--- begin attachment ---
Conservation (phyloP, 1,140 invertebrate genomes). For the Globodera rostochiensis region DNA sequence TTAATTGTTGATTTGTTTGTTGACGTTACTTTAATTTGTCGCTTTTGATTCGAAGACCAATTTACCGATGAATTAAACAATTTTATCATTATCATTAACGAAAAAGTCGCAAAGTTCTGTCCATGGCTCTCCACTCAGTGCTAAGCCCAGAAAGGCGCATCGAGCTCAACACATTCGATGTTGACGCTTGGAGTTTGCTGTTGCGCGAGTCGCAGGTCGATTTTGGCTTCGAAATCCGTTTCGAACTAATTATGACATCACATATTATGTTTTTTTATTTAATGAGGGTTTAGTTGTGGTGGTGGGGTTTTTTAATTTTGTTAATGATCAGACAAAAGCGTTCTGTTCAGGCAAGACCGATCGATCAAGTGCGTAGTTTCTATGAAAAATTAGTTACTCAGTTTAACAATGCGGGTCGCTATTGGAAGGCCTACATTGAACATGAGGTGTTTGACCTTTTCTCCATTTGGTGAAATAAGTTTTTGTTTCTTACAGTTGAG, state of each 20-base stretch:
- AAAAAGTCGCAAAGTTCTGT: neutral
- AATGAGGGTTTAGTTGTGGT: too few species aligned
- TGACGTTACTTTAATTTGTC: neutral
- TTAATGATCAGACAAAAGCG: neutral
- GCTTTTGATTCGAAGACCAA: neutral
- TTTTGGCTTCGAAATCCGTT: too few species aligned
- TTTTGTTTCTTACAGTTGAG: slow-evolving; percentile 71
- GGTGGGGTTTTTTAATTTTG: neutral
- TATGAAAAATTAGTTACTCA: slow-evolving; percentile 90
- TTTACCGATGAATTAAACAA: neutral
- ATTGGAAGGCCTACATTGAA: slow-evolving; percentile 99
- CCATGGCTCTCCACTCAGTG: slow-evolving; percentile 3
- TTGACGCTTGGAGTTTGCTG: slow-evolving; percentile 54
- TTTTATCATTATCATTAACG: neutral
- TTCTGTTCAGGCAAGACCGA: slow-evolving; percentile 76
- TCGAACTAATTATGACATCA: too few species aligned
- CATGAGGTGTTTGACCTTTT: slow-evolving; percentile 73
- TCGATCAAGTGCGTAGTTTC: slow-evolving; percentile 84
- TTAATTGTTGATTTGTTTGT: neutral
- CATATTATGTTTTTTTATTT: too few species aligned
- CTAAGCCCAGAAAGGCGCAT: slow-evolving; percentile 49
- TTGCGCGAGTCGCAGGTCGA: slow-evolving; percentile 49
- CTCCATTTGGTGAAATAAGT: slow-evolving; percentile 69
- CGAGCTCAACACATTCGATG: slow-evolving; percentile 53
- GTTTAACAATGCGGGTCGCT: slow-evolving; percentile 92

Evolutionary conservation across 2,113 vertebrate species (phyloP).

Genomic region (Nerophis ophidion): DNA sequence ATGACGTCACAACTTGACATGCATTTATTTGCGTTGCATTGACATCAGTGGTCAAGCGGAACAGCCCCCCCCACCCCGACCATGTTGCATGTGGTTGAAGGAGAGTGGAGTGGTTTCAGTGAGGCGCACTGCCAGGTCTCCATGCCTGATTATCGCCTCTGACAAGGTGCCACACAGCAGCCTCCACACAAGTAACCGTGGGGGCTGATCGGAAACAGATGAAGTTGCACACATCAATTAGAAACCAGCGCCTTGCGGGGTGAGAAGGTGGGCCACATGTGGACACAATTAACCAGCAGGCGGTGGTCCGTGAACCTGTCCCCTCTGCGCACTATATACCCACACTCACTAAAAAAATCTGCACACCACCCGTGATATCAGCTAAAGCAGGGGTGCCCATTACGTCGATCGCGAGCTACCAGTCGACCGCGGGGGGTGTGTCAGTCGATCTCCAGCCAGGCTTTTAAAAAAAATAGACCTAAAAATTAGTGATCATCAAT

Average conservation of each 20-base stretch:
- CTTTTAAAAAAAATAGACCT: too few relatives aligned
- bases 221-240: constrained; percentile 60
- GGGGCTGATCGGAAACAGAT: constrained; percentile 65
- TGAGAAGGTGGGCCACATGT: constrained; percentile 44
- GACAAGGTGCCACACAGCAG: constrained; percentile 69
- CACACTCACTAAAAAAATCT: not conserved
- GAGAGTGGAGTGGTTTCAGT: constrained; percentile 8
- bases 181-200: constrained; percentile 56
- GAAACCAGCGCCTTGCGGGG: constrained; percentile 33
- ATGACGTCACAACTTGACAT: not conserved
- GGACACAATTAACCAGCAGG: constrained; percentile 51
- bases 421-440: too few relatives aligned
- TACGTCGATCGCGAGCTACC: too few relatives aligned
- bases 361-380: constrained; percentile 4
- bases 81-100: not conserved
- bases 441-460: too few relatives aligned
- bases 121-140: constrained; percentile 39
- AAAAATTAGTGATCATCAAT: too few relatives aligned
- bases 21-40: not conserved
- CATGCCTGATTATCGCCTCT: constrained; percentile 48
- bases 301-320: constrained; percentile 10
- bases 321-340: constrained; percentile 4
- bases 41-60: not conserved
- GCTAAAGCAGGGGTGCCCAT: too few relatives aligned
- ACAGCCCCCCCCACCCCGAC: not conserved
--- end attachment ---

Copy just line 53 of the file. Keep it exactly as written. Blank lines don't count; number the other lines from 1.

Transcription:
- GCTAAAGCAGGGGTGCCCAT: too few relatives aligned